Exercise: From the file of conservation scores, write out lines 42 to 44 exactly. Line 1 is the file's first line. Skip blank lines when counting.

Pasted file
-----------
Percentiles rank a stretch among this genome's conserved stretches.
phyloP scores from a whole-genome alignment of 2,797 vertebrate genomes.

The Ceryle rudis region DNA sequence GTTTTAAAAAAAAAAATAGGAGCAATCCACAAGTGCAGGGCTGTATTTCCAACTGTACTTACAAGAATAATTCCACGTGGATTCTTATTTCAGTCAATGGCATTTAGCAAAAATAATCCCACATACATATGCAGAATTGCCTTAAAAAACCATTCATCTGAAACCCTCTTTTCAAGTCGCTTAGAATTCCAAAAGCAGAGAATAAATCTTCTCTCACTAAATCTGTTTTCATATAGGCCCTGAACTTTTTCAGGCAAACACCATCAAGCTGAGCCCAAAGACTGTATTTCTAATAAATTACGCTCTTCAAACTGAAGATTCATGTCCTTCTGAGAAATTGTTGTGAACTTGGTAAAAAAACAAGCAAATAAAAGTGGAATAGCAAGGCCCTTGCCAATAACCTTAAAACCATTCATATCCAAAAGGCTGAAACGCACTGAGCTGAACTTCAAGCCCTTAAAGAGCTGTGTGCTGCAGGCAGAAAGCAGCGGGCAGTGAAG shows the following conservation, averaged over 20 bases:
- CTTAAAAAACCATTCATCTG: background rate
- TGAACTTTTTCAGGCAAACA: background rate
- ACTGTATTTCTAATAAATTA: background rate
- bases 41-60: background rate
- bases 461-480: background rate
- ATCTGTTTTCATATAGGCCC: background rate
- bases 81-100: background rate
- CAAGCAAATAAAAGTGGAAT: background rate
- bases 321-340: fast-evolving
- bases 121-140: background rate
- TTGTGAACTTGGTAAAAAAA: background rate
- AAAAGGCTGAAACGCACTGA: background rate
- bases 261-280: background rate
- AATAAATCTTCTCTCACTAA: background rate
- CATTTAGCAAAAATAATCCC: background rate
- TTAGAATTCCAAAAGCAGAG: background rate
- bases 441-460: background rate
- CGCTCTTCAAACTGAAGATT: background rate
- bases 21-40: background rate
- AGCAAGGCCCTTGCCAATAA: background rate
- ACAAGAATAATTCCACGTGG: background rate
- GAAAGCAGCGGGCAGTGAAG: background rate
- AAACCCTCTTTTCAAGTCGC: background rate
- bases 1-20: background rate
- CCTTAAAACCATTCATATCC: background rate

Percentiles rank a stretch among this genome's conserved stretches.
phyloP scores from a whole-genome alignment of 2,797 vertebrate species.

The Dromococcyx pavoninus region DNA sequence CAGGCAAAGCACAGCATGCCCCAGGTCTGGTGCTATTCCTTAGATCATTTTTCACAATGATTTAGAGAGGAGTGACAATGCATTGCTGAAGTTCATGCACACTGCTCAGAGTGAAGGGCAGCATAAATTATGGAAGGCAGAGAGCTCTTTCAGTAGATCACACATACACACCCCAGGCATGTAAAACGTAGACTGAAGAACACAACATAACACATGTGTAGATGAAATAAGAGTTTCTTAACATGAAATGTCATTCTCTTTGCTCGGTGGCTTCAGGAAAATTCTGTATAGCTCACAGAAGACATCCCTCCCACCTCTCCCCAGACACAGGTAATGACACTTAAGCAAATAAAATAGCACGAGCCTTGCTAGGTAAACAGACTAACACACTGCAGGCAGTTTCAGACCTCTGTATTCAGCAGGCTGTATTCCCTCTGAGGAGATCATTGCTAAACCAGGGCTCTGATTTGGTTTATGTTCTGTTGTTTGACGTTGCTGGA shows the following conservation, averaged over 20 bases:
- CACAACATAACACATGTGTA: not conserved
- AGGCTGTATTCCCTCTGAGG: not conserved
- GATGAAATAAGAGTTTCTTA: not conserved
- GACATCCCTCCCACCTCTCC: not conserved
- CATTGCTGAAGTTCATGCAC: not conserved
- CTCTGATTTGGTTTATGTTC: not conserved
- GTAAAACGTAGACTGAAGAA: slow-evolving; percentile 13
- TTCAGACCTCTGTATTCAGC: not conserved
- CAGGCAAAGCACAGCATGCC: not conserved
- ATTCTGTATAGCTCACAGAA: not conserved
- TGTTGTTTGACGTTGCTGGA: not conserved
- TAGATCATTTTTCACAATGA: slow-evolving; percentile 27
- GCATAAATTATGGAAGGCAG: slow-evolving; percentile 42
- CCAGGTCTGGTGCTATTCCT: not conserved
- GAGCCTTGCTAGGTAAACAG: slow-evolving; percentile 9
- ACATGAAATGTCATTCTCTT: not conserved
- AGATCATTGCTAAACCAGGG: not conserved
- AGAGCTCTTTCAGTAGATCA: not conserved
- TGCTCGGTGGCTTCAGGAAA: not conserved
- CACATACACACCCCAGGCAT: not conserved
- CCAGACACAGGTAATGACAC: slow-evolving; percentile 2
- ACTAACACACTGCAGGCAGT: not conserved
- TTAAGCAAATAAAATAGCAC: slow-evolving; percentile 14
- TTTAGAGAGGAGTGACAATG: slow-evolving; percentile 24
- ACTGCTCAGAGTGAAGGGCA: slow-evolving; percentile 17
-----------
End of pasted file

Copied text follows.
- TGTTGTTTGACGTTGCTGGA: not conserved
- TAGATCATTTTTCACAATGA: slow-evolving; percentile 27
- GCATAAATTATGGAAGGCAG: slow-evolving; percentile 42